02-01-10 | Blog Post
Troubleshooting is often a long road filled with many turns that could lead you down the wrong path, further away from a resolution. It is quite frustrating to spend several hours on a single issue that in the end turns out to have a simpler solution that could have been discovered earlier if the proper tools had been utilized.
The support team at Online Tech is always searching for an effective tool to assist in troubleshooting the myriad of issues that we come upon on any given day. In my personal experience I have found that often networking issues can be the most frustrating because of the many points between you and your server.
In an attempt to gain better visibility into these complex issues I have come across a very useful program that I would recommend to anyone that is attempting to troubleshoot their network, firewall, or a simple connectivity issue. Nmap is a small but powerful tool that is often used as a network troubleshooting device since it can detect open ports, the OS type and Version, the routes between you and your server, and many other things making it extremely flexible. Nmap was created by insecure.org and its sole developer Gordon “Fyodor” Lyon for multiple purposes such as security auditing, online host discovery, and network troubleshooting. According to the website Nmap was given the title “Security Product of the Year” by multiple technical journals as well as being featured in movies such as The Matrix Reloaded and Die Hard 4.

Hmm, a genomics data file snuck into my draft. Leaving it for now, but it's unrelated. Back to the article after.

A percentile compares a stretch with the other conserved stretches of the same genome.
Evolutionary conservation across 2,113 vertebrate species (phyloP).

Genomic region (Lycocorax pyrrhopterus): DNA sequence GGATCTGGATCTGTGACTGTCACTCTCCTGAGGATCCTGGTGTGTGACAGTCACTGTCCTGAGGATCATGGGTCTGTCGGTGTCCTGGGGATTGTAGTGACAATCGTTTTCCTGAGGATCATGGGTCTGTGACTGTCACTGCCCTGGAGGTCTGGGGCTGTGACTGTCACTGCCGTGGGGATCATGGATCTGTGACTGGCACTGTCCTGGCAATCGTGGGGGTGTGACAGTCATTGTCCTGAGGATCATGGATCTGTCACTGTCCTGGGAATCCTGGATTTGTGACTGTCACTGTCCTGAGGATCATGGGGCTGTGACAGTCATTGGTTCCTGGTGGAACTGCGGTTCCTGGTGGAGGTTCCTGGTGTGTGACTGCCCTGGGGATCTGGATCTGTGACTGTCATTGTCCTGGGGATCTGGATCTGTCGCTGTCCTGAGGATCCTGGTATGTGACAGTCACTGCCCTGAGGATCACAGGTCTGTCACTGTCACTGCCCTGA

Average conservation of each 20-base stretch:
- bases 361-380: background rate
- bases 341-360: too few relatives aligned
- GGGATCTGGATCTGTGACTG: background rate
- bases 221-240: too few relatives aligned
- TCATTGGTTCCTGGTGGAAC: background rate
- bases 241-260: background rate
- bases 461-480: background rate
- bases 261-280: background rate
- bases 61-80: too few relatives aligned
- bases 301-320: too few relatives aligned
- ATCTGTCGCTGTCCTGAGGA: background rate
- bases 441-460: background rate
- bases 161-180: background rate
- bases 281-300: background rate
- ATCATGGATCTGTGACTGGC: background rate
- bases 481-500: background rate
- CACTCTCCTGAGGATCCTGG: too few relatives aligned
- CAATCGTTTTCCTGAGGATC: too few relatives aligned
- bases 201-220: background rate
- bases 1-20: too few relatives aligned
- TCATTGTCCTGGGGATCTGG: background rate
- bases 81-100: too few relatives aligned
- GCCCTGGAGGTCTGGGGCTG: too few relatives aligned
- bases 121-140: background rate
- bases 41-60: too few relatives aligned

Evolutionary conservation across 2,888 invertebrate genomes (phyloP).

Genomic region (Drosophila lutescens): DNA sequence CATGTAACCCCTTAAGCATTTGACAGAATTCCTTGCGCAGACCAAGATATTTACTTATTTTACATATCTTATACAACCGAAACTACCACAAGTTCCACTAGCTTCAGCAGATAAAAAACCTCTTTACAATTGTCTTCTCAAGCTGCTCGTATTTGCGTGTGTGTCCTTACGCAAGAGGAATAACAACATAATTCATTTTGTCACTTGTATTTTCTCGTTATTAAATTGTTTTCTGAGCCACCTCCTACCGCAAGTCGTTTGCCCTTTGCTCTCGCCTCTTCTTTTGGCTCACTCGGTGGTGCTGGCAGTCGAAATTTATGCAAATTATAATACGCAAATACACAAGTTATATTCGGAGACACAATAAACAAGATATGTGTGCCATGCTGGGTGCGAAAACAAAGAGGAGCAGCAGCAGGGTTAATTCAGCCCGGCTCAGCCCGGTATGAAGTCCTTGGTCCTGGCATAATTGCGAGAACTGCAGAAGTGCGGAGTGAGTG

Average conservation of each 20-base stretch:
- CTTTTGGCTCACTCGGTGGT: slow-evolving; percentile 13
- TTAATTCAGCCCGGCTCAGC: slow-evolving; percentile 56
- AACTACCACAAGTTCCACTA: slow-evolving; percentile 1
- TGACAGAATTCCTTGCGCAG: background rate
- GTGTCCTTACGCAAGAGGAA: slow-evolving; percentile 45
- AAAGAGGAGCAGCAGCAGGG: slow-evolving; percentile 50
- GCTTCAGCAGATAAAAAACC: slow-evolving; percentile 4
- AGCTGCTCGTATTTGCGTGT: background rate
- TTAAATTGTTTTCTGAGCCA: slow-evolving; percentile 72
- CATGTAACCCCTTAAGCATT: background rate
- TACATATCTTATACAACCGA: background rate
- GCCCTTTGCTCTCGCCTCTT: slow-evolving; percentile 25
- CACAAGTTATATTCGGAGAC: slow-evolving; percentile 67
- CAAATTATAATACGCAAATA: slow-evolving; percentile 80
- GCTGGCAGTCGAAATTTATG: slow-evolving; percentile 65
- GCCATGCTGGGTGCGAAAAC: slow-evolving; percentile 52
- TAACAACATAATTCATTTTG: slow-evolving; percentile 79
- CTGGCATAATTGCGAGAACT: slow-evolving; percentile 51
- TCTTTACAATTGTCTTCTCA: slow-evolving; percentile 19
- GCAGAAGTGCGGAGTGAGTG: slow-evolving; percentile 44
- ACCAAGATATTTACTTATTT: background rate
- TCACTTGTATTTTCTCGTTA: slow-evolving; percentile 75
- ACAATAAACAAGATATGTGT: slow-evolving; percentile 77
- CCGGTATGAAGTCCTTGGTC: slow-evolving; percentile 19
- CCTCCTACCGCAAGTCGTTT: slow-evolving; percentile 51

This piece of software is invaluable to me since it is very flexible in the function that it provides allowing a user to map out entire networks of hundreds of thousands of machines. It has a very simplistic interface that allows you to enter the host name, adjust the type of scan that you want (you can even specify which ports you want scanned), and with a simple click of the scan button it will begin mapping your destination. Nmap scans a server and provides me with easy to read diagrams as well as lists of ports, Server IP addresses, Operating systems, routers, firewalls, and many other things. Some of the greatest perks of this piece of software is that it is completely free and supported by a fanatical community of developers who are eager to help you resolve issues with the program. Alongside the development community is a plethora of comprehensive and easy to use documentation for the many features.
Nmap is an essential tool used in my troubleshooting process and I have enjoyed great success when using it. For more information on this networking tool please visit nmap.org.